That’s exactly what happened and I’m here to set the record straight. Once I discovered him, I became a big fan of President John Hanson because of his incredible level of determination.

Let’s turn the clock back to April 3, 1715, and focus on Charles County, Maryland. That’s the day he was born and that’s where it happened. He came from a family of great traditions in the colonies.

His grandfather was one of the founders of New Sweden along the Delaware River; one of his nephews was the military secretary to George Washington; another was a signer of the Declaration; still another was a signer of the Constitution; another was Governor of Maryland during the Revolution; another was a member of the first Congress. Other ancestors served the colonies in similar positions. Hanson made major contributions to the life of the nation through his descendants.

As a boy, on his own, he was an avid reader of the classics and studied the great leaders of the Reformation. As an adult, like most colonists, he was a farmer. His Mulberry Grove farm was just across the Potomac from Mount Vernon. Hanson continued to study legal and theological concepts. This led him to become passionate about the cause of the patriots in the colonies.

In time he became one of the strongest colonial advocates of independence. From 1757 to 1773, he served in the Maryland Assembly and was active in raising troops and providing arms. In 1777 he became a member of the Continental Congress where he exemplified his brilliance as an administrator. He also helped resolve the western land issue, thus facilitating the ratification of the Articles of Confederation.

Looking back, The Articles of Confederation was a document proposed on June 11, 1776. The Continental Congress rendered official the Declaration of Independence on July 4th of that year. The United States was actually formed on March 1, 1781, with the signing of The Articles of Confederation.

At that point, a President was needed to run the country. Under those Articles of Confederation, John Hanson was elected “President of the United States in Congress Assembled” in 1781. He was chosen unanimously by Congress.

John Hanson was so popular in Congress that all the other potential candidates refused to run against him. He was a major player in the Revolution and an extremely influential member of Congress. And that Congress voted to provide the new President with a house and servants, and ruled that he “takes precedence of all and every person in the United States.”

One member of the Congress that elected Hanson, George Washington, wrote his colleague: “I congratulate your Excellency on your appointment to fill the most important seat in the United States.”

President Hanson took office just as the Revolutionary War had ended. No one had ever held the position before and there were no guidelines for the position. There were huge challenges from the very beginning. The military, having concluded a long war, demanded to be paid and there were no funds for their salaries. Some soldiers threatened to overthrow the new government and place George Washington in the position of King.

Members of Congress ran for their lives and left President Hanson holding the bag. Somehow, he was able to calm the troops and he held the country together. The alternative would have been disastrous and we could have ended up living under a monarch.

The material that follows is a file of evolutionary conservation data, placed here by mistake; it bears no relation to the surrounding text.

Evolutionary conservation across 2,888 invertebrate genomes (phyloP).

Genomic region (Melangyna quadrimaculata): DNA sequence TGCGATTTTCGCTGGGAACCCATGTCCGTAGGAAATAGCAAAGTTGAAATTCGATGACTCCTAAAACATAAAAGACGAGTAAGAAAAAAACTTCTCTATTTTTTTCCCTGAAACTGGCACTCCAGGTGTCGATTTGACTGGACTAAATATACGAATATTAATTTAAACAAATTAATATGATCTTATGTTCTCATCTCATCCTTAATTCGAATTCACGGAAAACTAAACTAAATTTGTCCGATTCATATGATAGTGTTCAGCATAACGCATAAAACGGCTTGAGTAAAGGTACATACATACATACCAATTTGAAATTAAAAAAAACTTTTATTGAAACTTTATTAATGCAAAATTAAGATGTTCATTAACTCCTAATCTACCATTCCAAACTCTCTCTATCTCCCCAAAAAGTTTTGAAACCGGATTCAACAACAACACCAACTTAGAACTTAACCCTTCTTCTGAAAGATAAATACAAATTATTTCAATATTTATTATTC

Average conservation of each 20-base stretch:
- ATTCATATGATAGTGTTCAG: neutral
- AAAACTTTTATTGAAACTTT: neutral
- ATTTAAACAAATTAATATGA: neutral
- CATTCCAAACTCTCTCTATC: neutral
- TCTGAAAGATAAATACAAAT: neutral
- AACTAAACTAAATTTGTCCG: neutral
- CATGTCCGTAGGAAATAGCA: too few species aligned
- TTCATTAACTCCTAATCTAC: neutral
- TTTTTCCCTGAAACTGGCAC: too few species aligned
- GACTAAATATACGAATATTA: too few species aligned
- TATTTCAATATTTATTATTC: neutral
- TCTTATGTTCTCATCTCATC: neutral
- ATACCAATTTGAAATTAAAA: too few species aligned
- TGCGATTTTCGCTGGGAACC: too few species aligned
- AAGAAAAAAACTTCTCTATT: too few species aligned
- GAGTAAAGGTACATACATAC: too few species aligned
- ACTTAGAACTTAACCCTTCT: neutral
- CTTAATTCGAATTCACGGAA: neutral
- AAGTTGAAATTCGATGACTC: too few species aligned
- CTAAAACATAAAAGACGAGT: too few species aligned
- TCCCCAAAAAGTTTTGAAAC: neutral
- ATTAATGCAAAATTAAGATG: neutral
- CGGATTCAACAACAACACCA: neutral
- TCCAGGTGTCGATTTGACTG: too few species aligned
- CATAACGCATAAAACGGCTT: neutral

President Hanson then ordered all foreign flags and foreign troops off American soil. Considering the fact that a number of European countries had had a vested interest in the United States since the time of Columbus, this was quite a feat.

Hanson established the first Treasury Department, the first Secretary of War, the first Foreign Affairs Department, Thanksgiving Day, and the Great Seal of the United States. During his administration, a post office department was started, a national bank was chartered, progress was made toward taking the first census, and a uniform system of coinage was adopted. He was also responsible for initiating a number of programs that helped America gain a world position.

The Articles of Confederation called for a President to serve only one year. Thus, John Hanson served from November 5, 1781 until November 3, 1782. Considering the fact that he was only in office for 12 months, he accomplished quite a bit in very little time.

The Articles of Confederation, giving too much power to the states, did not work well. Not much could be agreed upon on a national basis. What was needed came in the form of the Constitution.

The Constitution established not merely a league of states but a government that exercised its authority directly over all citizens. The Constitution also defined clearly the powers of the national government. In addition, it established protection for the rights of the states and of every individual. It was signed on September 17, 1787.

Six other Presidents were elected after John Hanson before the Constitution was signed and George Washington was elected to the Presidency, starting his first four-year term in 1789.

So, the next time you hear that George Washington was the father of our country, you may want to recall the name of John Hanson. He could be labeled the “grandfather of our country.” It was his incredible level of determination that helped the United States get born.

Reprinted from an article entitled The Real First President by Boaz Rauchwerger © 2003. Visit Mr. Rauchwerger’s website http://www.boazpower.com/

I hope you have a safe and wonderful New Year Holiday! Wishing you the best in 2007. Keep smiling.

Richard